When Ryan & I first had our own apartment, we often found ourselves paying late fees. Before moving into our first apartment, we had sat down and wrote out a budget. We knew we had an income that was higher than the total of our bills. Neither of us were big spenders, or buying things we didn’t need. Yet, we were basically throwing money away on late fees. We got tired of it, and came up with a plan to avoid paying late fees on bills.
1. Live within your means. If your income isn’t enough to cover your months bills, it will be pretty impossible to avoid late fees because you can’t pay all of your bills! To fix this, find a way to lower the cost of your bills (drop cable, reduce how often you use your air conditioner, etc) or increase your income.
2. Don’t overspend. If your bills and neccessities are less than your monthly income, but you’re shopping for new clothing, video games, or going out to eat all the time you will still end up in the red. Your budget should include ‘spending money’ each month. For example, if your budget allows for $50 spending money per person per month, you’ll know whether or not you can go out to eat, or see a movie, or buy that dress this month or if it needs to wait.
3. Set up bill auto-pay. We use auto-pay on all of our bills that allow the service. To use auto-pay, you have to have your budget in order so that you know the money will be in the account when the system tries to pull it out. However, as long as you’re careful with not overspending and the money is there, auto-pay is an excellent way to avoid late fees.
4. Use a phone alarm for due dates. We have a few monthly bills that don’t offer auto-pay. One is our rent (our biggest expense!) and the other is our trash service which is quarterly. We set an alarm that goes off a few days before that bill is due to remind me to put the check in the mailbox. I set it a little early so I have a bit of lee-way if I don’t happen to have a stamp or an envelope at home. I use an alarm sound that I never use for anything else, so I don’t confuse it with my wake up or pill-reminder alarms.
5. Check your mail or email regularly. If you get paper bills, make sure you’re getting your mail regularly. If you go paperless and need the email reminders, make sure you’re checking your email very regularly.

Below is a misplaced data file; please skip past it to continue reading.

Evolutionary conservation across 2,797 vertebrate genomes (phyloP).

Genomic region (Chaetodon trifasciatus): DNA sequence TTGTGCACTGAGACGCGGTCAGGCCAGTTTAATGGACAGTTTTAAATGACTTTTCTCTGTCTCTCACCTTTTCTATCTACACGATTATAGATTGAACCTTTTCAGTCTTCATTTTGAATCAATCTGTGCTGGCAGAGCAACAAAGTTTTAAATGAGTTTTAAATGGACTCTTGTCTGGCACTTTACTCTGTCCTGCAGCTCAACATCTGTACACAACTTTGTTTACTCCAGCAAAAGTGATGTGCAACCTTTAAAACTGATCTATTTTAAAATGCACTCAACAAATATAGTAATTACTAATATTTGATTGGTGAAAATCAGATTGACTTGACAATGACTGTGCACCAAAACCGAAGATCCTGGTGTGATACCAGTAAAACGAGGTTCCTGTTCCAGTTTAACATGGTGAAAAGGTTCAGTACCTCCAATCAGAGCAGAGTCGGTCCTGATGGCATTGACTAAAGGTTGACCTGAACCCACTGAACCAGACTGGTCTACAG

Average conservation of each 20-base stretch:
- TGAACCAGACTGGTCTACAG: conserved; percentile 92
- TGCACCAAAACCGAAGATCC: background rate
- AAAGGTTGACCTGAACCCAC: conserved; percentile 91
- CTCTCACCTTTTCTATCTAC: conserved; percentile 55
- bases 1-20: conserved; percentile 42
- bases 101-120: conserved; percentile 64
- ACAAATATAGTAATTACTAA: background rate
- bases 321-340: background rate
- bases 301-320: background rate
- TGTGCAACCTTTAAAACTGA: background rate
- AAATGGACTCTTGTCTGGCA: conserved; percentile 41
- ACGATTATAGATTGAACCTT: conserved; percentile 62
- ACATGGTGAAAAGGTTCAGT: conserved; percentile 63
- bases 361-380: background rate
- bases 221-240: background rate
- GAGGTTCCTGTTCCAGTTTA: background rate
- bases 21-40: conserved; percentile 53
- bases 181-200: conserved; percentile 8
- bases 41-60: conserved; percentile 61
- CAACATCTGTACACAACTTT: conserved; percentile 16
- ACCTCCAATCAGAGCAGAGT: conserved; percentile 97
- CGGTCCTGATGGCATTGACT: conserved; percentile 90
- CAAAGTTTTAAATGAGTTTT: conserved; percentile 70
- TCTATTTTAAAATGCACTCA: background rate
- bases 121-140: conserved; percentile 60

6. Pay in advance. You can usually pay bills before the due date. A great method is to have two monthly bill payment dates. For example, if you get paid on the 1st and 15th, make those bill pay days. On the first, pay bills due from the 1st through the 14th. On the 15th, pay bills that are due from the 15th through the end of the month.
7. Have an emergency savings. If you got in a car accident or had to pay $800 for a vehicle repair unexpectedly, would you be able to pay your bills that month? What about if your water heater or fridge broke and needed replaced immediately? Unless you have a lot of discretionary income, it would probably throw off your budget. However, “unexpected” expenses happen to all of us on occasion. Having an emergency savings of at least a thousand dollars can provide a buffer that can get you through most unexpected expenses. Having cash savings is a much more financially savvy idea than relying on a credit card because there is no risk of accruing interest. I have a credit card, but I only use it if TWO emergencies come up very close together, where I wasn’t able to rebuild the emergency savings between events. If I were to use my credit card for the first emergency, and then a second arose I would be stuck paying interest before I could pay off the card which is a really bad path to start down. Of course, you could protect yourself further by having a larger emergency savings. I would like to have an entire month’s worth of income saved so we could avoid using credit cards even in the event of multiple emergency expenses.
Do you have any tricks for avoiding late fees or overdue bills? Share them below!